5.30.2005

classes I may take this fall! and...

The Frankfurt School's Theory of Culture (HUMA 5526)
This course examines the critique of modern culture that has been developed by the so-called Frankfurt School, or Critical Theory, a very influential interdisciplinary theory which analyzes cultural productions together with their social basis. Many authors are to be considered, such as Horkheimer, Adorno, Benjamin, Löwenthal, Marcuse and Habermas. Among the problems discussed are: the impact of technical reproduction and the mass-media on art and culture; the social basis of mass culture and vanguard art in the twentieth century; the dominative or emancipative character of cultural reproductions.

Contemporary Forms of Belief (HUMA 5536)
The aim of this course is to examine the surprising vitality of contemporary forms of religious belief and crypto-religious ideologies. In order to achieve this aim, we will study controversial and sometimes contradictory movements such as militant fundamentalism, movements towards tolerance, the complex area of "new religions" and the recent spiritual current called "New Age". The course is open to different research approaches and will examine texts from various points of view (philosophical, juridical, psycho-sociological, theological...).

Cognition and Interpretation (HUMA 5426)
This course will deal with cognitive linguistic theory as applied to the interpretation of texts. We will explore how linguistic categories structure the way the mind perceives reality and how such categories impinge on the act of interpretation.

Theories of the Visual Arts (HUMA 5436)
This course would take up the matter of what it means to understand anything visual, from paintings to illuminated manuscripts to advertising to music videos. A range of theorists would be studied -- Gombrich, Arnheim, Bryson, Kaplan, Harries. Representative essays on architecture, film, video, painting, and illustration would supplement the study of the images themselves.


Biblical Hermeneutics (HUMA 5216)
This course consists of the study of selected biblical texts from the perspective of various methods of biblical interpretation, from literal and allegorical interpretations, through the historical-critical method to more recent methods, such as feminist "hermeneutics of suspicion."

Religion and Modernity (HUMA 5246)
This course will explore the intellectual relationship between religion and modern secularism in the West through the study of selected religious, philosophical, and literary texts. Such texts will be representative of both the secular critique of religion and the religious critique of secularism. Particular attention will be given to writers who have attempted to define the religous origins and meaning of modernity itself (such as Nietzsche, Dostoevsky, Camus, Simone Weil, Paul Ricoeur, or Eric Voegelin).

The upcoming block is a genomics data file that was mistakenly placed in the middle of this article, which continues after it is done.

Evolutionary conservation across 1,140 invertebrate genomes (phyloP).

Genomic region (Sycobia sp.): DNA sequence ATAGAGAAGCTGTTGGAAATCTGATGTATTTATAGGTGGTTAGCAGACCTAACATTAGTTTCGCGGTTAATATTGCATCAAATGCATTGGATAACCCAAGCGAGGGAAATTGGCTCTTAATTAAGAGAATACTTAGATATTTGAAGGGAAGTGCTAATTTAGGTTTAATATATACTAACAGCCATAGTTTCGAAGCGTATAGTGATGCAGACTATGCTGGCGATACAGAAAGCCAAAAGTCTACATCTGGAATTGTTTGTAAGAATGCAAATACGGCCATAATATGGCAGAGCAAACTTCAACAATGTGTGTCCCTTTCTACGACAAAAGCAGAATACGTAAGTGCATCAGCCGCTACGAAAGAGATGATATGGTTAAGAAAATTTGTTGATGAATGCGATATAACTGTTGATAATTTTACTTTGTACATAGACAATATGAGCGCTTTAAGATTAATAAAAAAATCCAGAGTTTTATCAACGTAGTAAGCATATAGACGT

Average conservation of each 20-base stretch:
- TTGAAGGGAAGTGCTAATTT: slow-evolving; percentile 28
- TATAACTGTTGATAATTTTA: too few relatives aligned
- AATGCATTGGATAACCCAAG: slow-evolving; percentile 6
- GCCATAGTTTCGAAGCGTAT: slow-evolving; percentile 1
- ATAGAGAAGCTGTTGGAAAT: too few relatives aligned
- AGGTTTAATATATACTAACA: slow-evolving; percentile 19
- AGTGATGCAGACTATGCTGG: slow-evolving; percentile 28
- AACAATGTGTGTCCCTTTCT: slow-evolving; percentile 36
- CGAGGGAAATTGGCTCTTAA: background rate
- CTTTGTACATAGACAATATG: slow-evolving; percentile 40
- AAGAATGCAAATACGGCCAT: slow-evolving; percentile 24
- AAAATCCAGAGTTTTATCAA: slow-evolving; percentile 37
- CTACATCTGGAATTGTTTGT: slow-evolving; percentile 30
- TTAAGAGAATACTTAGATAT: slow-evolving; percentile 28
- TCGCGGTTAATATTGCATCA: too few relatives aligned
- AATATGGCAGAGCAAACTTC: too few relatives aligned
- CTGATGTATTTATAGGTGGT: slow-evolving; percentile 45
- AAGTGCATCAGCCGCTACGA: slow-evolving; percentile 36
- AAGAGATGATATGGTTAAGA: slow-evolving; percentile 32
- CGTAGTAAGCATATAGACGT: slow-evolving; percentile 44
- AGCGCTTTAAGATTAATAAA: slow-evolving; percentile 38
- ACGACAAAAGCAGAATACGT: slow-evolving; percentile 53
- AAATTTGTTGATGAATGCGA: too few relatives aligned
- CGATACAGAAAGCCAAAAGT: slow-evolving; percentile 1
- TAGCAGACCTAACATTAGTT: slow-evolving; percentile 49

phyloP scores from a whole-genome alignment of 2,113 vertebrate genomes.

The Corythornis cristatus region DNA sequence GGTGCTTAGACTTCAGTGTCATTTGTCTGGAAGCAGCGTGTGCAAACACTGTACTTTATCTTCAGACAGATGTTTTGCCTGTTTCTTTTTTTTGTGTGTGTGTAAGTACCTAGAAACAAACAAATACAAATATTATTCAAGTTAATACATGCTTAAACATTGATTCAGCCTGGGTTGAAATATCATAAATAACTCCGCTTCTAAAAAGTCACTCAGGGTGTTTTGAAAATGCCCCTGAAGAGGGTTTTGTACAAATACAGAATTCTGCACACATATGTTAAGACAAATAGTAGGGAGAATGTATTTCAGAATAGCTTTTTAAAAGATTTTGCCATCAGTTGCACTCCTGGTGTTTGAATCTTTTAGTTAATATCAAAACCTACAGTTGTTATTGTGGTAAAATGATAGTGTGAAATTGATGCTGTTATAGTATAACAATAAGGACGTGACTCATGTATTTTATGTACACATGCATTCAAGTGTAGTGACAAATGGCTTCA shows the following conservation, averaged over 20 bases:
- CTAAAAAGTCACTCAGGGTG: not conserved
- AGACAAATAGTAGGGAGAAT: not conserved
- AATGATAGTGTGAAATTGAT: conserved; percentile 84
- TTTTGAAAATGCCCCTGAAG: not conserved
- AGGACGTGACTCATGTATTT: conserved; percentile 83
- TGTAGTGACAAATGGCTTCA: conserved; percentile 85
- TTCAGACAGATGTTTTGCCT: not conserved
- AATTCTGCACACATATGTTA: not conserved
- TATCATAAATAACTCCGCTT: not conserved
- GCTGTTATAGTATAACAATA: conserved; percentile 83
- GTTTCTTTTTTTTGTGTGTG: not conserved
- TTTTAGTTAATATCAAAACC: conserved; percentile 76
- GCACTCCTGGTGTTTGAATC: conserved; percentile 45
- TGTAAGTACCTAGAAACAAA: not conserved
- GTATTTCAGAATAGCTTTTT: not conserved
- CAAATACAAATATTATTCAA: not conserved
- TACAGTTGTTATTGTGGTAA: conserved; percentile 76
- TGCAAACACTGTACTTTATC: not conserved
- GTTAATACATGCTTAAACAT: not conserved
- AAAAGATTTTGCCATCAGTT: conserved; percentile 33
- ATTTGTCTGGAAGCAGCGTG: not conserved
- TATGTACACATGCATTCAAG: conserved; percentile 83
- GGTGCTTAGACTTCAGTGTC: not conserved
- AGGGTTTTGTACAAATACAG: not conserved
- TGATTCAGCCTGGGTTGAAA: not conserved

Philosophical Hermeneutics (HUMA 5217)
Hermeneutics or interpretive theory is concerned with understanding other ages and cultures as authentically as possible. This is not a straight-forward operation, but rather presupposes an "effective historical consciousness." Such, at any rate, is the claim of Hans-Georg Gadamer's Truth and Method . Focussing on this work, the course will be a systematic consideration of philosophical hermeneutics, and will address questions concerning the conflict of interpretive orientations and the prejudices of tradition.





Isn't that exciting?



I think so.


and...


I met a girl! I don't know her very well yet, and to try and describe her wouldn't be fair, because I may say 'she likes this' or 'she does that' but these things are not really ways to show you who she is. if you are local, perhaps she will be in the area some day and come to church. at least I can say this, she is worth mentioning. ( I told my mom I met a girl, and she said "you meet girls all the time")

she's right.

1 comment:

biss said...

hahahaha. i love your mom.

you should provide information on where you got those course descriptions. works cited, you know. it may be the net, but ya still gotta be legal. (oh...to have an uppity english major friend!)